A deposited drawing of a house

Particular categories of houses


  • Check our on-line catalogue of archives and the Discovery website
  • Check Subject Index: Pubs
  • Check deeds and estate surveys, inns may be referred to indirectly as an adjoining property
  • Alehouse licences to 1827 (but signs are rarely given before 1822)
  • Licensing records under Petty Sessions survive from the late 19th century
  • Trade directories
  • Census returns


  • Check our on-line catalogue of archives and the Discovery website
  • Check Subject Index: Mills
  • Like inns, these are significant properties which feature directly in deeds or are used as points of reference to locate other properties.
  • Manorial accounts and court rolls may include references to their occupancy and upkeep.
  • O.S. 6" maps may assist in their identification.

Parsonage and Vicarage Houses

  • Check our on-line catalogue of archives and the Discovery website
  • Check Subject Index : Parish : Incumbent : Parsonage & Vicarage Houses.
  • Check Parish Index Cards to Diocesan Archives.
  • Glebe terriers late 16th century-1783.
  • Visitation enquiries for the archdeaconries of Wilts and Sarum and the bishops' peculiar parishes with brief note of the state of repair, 1787-1789, D2/9, D3.14/1, D1/54/58 respectively.
  • Petitions for licences for non-residence (often due to the unfitness of the parsonage of vicarage houses) 1804-1896, D1/12/4.Mortgages for repairs or rebuilding with plans to early 20th century. 1778-1969, D1/11, D5/3, D28/6 and also Church Commissioners E files. See Parish Index Cards to Diocesan Archives to 1937.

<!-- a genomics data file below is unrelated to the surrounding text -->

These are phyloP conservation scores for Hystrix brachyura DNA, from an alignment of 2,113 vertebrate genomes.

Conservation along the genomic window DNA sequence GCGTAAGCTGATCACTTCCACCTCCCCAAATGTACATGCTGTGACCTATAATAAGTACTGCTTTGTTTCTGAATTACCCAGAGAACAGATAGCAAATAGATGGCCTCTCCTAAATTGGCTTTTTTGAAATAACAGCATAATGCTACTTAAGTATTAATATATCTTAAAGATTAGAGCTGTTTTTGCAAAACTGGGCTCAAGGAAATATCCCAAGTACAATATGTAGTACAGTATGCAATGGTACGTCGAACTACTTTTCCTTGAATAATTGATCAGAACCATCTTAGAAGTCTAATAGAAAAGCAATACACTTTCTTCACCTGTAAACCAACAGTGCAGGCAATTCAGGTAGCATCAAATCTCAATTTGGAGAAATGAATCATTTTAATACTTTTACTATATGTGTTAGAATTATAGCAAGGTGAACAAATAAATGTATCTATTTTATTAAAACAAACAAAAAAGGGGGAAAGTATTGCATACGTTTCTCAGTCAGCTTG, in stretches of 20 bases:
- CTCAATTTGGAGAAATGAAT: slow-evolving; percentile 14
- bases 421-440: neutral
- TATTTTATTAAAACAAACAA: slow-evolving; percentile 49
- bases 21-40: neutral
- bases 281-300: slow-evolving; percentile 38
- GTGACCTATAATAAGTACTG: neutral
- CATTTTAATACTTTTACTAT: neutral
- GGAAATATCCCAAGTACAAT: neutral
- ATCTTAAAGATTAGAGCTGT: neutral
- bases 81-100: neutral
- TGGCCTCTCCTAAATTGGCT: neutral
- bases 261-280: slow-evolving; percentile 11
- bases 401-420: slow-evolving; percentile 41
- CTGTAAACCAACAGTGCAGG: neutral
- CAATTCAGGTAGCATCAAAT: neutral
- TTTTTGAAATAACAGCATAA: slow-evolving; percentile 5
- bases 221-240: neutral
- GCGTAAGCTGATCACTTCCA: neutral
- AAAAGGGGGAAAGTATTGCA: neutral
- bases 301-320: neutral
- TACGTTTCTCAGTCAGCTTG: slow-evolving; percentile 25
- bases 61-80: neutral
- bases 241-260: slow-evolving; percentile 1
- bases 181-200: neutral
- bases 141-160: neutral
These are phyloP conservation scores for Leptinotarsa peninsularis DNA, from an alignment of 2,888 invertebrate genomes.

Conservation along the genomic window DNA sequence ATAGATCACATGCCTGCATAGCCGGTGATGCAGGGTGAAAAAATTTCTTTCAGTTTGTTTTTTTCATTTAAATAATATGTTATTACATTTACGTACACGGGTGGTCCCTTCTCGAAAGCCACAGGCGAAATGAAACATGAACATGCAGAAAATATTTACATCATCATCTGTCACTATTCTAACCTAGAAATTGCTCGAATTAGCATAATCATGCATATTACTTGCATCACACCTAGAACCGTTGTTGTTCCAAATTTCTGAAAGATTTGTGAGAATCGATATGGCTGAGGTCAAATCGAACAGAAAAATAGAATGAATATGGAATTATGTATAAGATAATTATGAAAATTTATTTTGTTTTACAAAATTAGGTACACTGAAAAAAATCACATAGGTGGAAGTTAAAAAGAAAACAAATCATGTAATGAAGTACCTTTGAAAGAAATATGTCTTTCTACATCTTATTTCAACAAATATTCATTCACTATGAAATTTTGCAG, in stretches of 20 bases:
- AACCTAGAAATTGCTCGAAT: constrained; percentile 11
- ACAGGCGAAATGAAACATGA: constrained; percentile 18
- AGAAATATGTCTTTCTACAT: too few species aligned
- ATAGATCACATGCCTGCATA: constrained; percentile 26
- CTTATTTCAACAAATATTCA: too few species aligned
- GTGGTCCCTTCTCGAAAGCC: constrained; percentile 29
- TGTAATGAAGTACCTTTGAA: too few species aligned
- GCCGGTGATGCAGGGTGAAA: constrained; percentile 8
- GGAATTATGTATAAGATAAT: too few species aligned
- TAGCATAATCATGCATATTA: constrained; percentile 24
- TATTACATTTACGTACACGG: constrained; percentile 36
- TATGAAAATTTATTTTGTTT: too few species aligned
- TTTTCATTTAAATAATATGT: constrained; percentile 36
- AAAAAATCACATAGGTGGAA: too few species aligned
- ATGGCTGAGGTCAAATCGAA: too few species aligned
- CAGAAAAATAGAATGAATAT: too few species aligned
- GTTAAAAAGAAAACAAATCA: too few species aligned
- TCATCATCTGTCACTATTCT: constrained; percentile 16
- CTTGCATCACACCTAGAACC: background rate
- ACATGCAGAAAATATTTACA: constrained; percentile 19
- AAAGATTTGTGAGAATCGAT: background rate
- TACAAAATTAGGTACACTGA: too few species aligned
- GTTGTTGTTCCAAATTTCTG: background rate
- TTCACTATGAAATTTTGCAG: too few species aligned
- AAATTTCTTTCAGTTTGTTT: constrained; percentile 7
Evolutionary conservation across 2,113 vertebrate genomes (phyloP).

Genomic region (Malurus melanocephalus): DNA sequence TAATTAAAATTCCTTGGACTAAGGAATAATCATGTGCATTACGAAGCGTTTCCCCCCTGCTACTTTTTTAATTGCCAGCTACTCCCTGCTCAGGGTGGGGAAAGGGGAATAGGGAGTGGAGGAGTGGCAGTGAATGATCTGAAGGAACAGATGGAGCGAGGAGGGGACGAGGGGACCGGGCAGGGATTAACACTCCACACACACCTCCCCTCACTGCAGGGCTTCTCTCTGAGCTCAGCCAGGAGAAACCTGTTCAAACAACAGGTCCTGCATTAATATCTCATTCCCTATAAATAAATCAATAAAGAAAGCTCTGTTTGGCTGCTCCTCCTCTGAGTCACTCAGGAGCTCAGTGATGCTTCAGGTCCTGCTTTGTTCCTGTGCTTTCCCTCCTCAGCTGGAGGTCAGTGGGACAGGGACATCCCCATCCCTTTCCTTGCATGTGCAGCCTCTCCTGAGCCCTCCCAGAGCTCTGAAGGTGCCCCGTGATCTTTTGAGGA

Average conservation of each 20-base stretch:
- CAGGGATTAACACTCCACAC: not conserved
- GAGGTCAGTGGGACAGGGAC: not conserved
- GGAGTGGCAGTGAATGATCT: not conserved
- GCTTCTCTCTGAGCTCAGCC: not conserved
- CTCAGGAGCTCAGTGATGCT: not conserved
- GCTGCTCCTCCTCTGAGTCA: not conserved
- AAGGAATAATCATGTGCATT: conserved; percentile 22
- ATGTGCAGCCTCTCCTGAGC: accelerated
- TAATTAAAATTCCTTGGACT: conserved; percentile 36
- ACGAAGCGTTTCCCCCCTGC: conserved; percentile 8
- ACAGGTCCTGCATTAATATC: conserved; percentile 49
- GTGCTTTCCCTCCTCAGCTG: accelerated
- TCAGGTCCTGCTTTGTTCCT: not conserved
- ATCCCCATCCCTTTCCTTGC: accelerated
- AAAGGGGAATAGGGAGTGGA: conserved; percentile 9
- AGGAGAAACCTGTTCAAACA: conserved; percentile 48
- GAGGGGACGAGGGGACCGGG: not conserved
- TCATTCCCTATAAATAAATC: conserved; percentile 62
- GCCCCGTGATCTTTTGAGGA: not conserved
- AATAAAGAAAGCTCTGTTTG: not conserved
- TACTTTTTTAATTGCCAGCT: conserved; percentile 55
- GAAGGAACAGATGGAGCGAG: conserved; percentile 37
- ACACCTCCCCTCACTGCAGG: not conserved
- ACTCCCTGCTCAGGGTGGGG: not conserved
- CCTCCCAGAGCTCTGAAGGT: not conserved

• Ecclesiastical Dilapidations Act 1871: Returns of completed works and of works to be undertaken 1872-1925, D38/8.Ecclesiastical Dilapidations Board: minutes, files, 1919-date, D350-367.
A page from a sales particular


  • Check our on-line catalogue of archives and the Discovery website
  • Check Subject Index.
  • Schools Misc. F8/600.
  • Plans late c.19. Acc. 782.
  • Photographs and plans c.1910. F8/320

Houses close to the lines of railways, canals, and turnpike roads

These are likely to appear on the deposited plans of public undertakings (A1/370) which have schedules stating owners and occupiers. The typescript list in the catalogue only states the title of the project and not necessarily all the parishes through which it ran, but also includes schemes never brought to fruition. The routes of projected railway schemes have been drawn on a bound set of 2½" O.S. plans available in the search room.

Houses adjacent to highway and footpath diversions or closure

These may figure in the limited series of plans in the Great Rolls (A1/110) and as a separate series (A1/316). A composite index to both series, covering the years 1774-1914 may be found in the typescript list of Quarter Sessions records (A1/316). These plans do not always name owners.

The first page of a legal indenture